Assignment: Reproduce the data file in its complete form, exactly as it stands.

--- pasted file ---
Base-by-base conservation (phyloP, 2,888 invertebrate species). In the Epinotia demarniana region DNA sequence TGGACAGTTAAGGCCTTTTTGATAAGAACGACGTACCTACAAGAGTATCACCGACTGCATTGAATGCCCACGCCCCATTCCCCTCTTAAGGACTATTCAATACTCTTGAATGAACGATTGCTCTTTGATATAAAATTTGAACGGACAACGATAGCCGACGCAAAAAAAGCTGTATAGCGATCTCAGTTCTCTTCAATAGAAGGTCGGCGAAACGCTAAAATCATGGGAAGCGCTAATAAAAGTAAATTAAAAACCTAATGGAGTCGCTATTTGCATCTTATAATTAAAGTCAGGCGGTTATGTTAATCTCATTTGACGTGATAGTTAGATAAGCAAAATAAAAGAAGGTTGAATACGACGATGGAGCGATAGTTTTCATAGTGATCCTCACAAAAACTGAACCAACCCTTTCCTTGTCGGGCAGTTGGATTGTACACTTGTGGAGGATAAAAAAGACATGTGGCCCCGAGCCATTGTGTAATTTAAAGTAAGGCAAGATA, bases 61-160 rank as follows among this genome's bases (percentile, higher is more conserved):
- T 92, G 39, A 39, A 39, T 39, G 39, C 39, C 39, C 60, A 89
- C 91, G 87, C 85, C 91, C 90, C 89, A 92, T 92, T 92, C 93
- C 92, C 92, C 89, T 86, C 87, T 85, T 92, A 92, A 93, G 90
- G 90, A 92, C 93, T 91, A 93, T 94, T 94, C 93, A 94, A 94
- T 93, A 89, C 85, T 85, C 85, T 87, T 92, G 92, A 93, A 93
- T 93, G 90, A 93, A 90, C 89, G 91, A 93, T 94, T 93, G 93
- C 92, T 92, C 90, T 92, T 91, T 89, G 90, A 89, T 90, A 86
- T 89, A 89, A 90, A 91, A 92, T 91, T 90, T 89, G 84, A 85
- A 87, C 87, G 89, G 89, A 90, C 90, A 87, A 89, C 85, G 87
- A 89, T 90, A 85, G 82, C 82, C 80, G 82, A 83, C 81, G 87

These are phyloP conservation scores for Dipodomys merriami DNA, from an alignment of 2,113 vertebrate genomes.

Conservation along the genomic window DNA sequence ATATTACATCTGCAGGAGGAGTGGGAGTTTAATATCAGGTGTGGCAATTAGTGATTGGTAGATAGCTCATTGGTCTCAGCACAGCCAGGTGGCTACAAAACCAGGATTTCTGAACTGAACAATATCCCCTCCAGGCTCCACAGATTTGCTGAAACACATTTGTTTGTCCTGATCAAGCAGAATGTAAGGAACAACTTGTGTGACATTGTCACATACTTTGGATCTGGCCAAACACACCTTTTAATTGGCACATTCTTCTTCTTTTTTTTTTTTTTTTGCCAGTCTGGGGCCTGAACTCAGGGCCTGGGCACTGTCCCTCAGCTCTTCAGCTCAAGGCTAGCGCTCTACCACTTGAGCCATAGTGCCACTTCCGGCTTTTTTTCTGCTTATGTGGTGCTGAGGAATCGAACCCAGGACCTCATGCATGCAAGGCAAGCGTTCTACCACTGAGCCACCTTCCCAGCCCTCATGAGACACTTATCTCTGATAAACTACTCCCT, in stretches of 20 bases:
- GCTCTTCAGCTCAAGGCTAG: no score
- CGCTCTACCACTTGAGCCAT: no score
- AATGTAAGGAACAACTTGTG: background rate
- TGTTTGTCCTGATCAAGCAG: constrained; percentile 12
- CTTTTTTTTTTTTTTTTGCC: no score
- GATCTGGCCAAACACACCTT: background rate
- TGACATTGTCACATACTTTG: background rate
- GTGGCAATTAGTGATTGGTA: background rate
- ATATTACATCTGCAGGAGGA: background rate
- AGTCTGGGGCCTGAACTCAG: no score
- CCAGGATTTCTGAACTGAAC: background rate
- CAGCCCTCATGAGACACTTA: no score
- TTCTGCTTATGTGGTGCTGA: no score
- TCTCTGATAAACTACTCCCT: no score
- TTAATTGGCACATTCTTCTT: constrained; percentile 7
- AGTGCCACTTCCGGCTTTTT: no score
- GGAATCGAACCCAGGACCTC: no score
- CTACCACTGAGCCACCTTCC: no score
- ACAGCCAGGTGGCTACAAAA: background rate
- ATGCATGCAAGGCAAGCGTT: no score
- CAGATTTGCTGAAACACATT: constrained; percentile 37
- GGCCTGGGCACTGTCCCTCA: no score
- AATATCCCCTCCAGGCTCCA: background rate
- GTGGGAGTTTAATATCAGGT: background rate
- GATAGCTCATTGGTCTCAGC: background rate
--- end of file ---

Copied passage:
Base-by-base conservation (phyloP, 2,888 invertebrate species). In the Epinotia demarniana region DNA sequence TGGACAGTTAAGGCCTTTTTGATAAGAACGACGTACCTACAAGAGTATCACCGACTGCATTGAATGCCCACGCCCCATTCCCCTCTTAAGGACTATTCAATACTCTTGAATGAACGATTGCTCTTTGATATAAAATTTGAACGGACAACGATAGCCGACGCAAAAAAAGCTGTATAGCGATCTCAGTTCTCTTCAATAGAAGGTCGGCGAAACGCTAAAATCATGGGAAGCGCTAATAAAAGTAAATTAAAAACCTAATGGAGTCGCTATTTGCATCTTATAATTAAAGTCAGGCGGTTATGTTAATCTCATTTGACGTGATAGTTAGATAAGCAAAATAAAAGAAGGTTGAATACGACGATGGAGCGATAGTTTTCATAGTGATCCTCACAAAAACTGAACCAACCCTTTCCTTGTCGGGCAGTTGGATTGTACACTTGTGGAGGATAAAAAAGACATGTGGCCCCGAGCCATTGTGTAATTTAAAGTAAGGCAAGATA, bases 61-160 rank as follows among this genome's bases (percentile, higher is more conserved):
- T 92, G 39, A 39, A 39, T 39, G 39, C 39, C 39, C 60, A 89
- C 91, G 87, C 85, C 91, C 90, C 89, A 92, T 92, T 92, C 93
- C 92, C 92, C 89, T 86, C 87, T 85, T 92, A 92, A 93, G 90
- G 90, A 92, C 93, T 91, A 93, T 94, T 94, C 93, A 94, A 94
- T 93, A 89, C 85, T 85, C 85, T 87, T 92, G 92, A 93, A 93
- T 93, G 90, A 93, A 90, C 89, G 91, A 93, T 94, T 93, G 93
- C 92, T 92, C 90, T 92, T 91, T 89, G 90, A 89, T 90, A 86
- T 89, A 89, A 90, A 91, A 92, T 91, T 90, T 89, G 84, A 85
- A 87, C 87, G 89, G 89, A 90, C 90, A 87, A 89, C 85, G 87
- A 89, T 90, A 85, G 82, C 82, C 80, G 82, A 83, C 81, G 87

These are phyloP conservation scores for Dipodomys merriami DNA, from an alignment of 2,113 vertebrate genomes.

Conservation along the genomic window DNA sequence ATATTACATCTGCAGGAGGAGTGGGAGTTTAATATCAGGTGTGGCAATTAGTGATTGGTAGATAGCTCATTGGTCTCAGCACAGCCAGGTGGCTACAAAACCAGGATTTCTGAACTGAACAATATCCCCTCCAGGCTCCACAGATTTGCTGAAACACATTTGTTTGTCCTGATCAAGCAGAATGTAAGGAACAACTTGTGTGACATTGTCACATACTTTGGATCTGGCCAAACACACCTTTTAATTGGCACATTCTTCTTCTTTTTTTTTTTTTTTTGCCAGTCTGGGGCCTGAACTCAGGGCCTGGGCACTGTCCCTCAGCTCTTCAGCTCAAGGCTAGCGCTCTACCACTTGAGCCATAGTGCCACTTCCGGCTTTTTTTCTGCTTATGTGGTGCTGAGGAATCGAACCCAGGACCTCATGCATGCAAGGCAAGCGTTCTACCACTGAGCCACCTTCCCAGCCCTCATGAGACACTTATCTCTGATAAACTACTCCCT, in stretches of 20 bases:
- GCTCTTCAGCTCAAGGCTAG: no score
- CGCTCTACCACTTGAGCCAT: no score
- AATGTAAGGAACAACTTGTG: background rate
- TGTTTGTCCTGATCAAGCAG: constrained; percentile 12
- CTTTTTTTTTTTTTTTTGCC: no score
- GATCTGGCCAAACACACCTT: background rate
- TGACATTGTCACATACTTTG: background rate
- GTGGCAATTAGTGATTGGTA: background rate
- ATATTACATCTGCAGGAGGA: background rate
- AGTCTGGGGCCTGAACTCAG: no score
- CCAGGATTTCTGAACTGAAC: background rate
- CAGCCCTCATGAGACACTTA: no score
- TTCTGCTTATGTGGTGCTGA: no score
- TCTCTGATAAACTACTCCCT: no score
- TTAATTGGCACATTCTTCTT: constrained; percentile 7
- AGTGCCACTTCCGGCTTTTT: no score
- GGAATCGAACCCAGGACCTC: no score
- CTACCACTGAGCCACCTTCC: no score
- ACAGCCAGGTGGCTACAAAA: background rate
- ATGCATGCAAGGCAAGCGTT: no score
- CAGATTTGCTGAAACACATT: constrained; percentile 37
- GGCCTGGGCACTGTCCCTCA: no score
- AATATCCCCTCCAGGCTCCA: background rate
- GTGGGAGTTTAATATCAGGT: background rate
- GATAGCTCATTGGTCTCAGC: background rate